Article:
Missing AN-32’s wreckage located by IAF copter

The AN-32 plane that went missing in Arunachal Pradesh.

The AN-32 plane that went missing in Arunachal Pradesh.   | Photo Credit:

The wreckage of the AN-32 transport aircraft of the Indian Air Force (IAF) that went missing with 13 personnel over Arunachal Pradesh on June 3 was located on Tuesday.

“The wreckage of the aircraft was spotted today 16 km north of Lipo, northeast of Tato at an approximate elevation of 12,000 feet by an IAF Mi-17 helicopter undertaking search in the expanded search zone,” the IAF said in a statement. Efforts were on to establish the status of the occupants, it added.

The AN-32 got airborne from Jorhat in Assam at 12.27 p.m. on June 3 for the Mechuka Advanced Landing Ground (ALG) in Arunachal Pradesh but lost contact around 1.00 p.m.

Several aircraft, helicopters and ground teams were deployed in the Search And Rescue (SAR) mission to locate the missing plane. The IAF deployed SU-30 fighter aircraft, one C-130J transport aircraft, unmanned aerial vehicles, Advanced Light Helicopters (ALH) and Mi-17 helicopters. The Navy put in use a P-8I long range maritime surveillance aircraft. The Army too pressed in one ALH and ground teams. Locals were roped as they had knowledge of the terrain. Satellites were also utilised in identifying probable locations for search.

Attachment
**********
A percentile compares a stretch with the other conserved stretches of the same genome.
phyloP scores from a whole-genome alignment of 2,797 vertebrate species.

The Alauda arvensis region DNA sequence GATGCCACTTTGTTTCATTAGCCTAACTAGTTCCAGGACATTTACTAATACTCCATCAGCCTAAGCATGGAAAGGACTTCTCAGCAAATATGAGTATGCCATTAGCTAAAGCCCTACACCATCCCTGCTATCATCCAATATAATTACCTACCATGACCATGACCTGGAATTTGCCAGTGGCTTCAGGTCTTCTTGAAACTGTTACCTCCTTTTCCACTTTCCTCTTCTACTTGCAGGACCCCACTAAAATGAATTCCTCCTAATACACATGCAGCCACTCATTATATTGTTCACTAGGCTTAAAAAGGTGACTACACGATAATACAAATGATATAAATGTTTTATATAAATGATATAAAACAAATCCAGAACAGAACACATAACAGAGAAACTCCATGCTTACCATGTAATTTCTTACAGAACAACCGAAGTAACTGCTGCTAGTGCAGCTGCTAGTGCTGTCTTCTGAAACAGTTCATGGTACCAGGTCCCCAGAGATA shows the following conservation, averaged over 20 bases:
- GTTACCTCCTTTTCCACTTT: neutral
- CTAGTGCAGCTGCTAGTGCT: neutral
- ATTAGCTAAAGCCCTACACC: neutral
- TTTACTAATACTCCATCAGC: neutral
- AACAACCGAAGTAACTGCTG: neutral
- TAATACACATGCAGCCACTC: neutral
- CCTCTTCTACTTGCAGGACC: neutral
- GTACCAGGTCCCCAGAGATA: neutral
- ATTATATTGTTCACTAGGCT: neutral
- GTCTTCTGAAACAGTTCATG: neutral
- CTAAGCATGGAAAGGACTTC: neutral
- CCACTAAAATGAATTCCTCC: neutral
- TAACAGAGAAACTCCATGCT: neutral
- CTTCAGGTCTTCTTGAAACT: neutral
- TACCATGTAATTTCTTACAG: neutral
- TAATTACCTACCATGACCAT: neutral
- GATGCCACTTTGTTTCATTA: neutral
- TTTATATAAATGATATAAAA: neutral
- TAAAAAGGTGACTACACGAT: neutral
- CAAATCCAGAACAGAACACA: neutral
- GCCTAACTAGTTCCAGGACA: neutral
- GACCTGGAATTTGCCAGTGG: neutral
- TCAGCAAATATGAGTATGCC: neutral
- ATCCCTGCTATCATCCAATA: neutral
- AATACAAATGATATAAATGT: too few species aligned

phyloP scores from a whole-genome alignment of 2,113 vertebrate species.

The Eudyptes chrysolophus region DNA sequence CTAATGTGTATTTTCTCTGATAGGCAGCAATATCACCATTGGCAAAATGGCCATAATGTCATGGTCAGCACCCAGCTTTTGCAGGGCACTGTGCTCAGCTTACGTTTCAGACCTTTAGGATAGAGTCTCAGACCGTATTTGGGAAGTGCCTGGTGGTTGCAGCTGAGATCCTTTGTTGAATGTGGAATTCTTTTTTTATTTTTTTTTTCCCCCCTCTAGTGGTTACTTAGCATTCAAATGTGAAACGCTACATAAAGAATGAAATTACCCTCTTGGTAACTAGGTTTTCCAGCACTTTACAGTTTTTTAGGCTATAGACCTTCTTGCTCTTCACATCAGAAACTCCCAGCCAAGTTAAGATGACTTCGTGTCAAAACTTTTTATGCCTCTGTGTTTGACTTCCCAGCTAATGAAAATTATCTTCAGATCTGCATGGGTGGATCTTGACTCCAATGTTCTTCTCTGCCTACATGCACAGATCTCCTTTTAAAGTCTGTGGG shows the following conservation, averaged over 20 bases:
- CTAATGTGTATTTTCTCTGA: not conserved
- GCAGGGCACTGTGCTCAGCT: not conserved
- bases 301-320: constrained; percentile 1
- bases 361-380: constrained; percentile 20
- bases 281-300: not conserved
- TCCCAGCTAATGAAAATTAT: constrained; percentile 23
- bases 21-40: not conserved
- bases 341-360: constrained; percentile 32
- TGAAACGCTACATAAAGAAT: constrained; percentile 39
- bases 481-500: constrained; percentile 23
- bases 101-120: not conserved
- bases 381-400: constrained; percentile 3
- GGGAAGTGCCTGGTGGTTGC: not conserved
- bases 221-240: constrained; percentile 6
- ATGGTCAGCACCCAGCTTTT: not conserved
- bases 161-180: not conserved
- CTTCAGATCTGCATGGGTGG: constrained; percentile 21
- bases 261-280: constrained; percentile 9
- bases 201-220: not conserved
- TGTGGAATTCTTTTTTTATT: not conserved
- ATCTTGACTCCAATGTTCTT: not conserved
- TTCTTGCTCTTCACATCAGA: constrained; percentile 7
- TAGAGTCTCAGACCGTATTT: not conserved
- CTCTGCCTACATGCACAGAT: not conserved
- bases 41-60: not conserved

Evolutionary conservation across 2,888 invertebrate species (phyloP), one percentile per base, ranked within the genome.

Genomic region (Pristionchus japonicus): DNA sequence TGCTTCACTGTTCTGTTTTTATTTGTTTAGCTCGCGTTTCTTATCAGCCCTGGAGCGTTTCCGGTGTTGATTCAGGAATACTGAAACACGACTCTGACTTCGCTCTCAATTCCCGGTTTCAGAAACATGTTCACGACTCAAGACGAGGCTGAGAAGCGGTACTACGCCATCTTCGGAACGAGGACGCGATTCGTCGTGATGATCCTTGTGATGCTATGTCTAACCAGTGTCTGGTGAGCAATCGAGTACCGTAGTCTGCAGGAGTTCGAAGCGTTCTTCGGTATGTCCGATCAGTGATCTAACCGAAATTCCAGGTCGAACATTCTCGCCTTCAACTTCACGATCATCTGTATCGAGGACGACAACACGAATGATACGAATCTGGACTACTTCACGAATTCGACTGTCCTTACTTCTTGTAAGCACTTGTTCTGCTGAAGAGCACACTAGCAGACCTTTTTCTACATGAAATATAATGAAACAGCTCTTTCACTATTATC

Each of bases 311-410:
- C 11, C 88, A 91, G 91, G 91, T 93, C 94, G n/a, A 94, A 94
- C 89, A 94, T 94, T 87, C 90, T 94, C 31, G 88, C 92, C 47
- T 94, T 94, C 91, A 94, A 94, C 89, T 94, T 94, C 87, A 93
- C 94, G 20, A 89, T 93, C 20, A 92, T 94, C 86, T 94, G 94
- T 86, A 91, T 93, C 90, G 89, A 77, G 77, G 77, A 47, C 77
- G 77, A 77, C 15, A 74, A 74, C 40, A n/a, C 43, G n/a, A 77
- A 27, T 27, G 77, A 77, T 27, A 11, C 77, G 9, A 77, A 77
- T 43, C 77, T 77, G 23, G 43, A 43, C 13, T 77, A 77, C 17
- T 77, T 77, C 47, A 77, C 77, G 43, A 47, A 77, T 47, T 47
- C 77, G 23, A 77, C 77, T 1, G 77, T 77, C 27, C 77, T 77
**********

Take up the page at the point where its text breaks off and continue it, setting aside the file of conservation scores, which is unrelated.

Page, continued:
During the search, aircraft were assigned different paths based on the coordinates within the search area. The search aircraft, equipped with Synthetic Aperture Radar (SAR), also scan through Infra-Red (IR) and Electro Optic modes. They identify heat signatures and do terrain mapping to identify possible differences. Once a possible lead is identified, helicopter and ground teams are sent in to verify it.

However, the terrain posed the biggest challenge — the Northeast has dense forests and thick foliage, coupled with high altitude. Unpredictable weather and rains further hampered the operations, affecting flight movement and dampening IR signatures.

All AN-32s have Flight Data Recorders (FDR) or black boxes that, once recovered and analysed, would provide critical details of what went wrong with the aircraft and how it crashed.

One of the worst year for IAF

This year has been one of the worst for the IAF with nine accidents in which 10 aircraft crashed and many personnel lost their lives.

The AN-32s are the workhorses of the IAF, and about 100 of them are in service. They are four decades old but are rugged and dependable, according to some officers. A major upgrade process is on to extend their service life. The aircraft that went down was not an upgraded one. 

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Printable version | Aug 8, 2020 12:13:01 PM |

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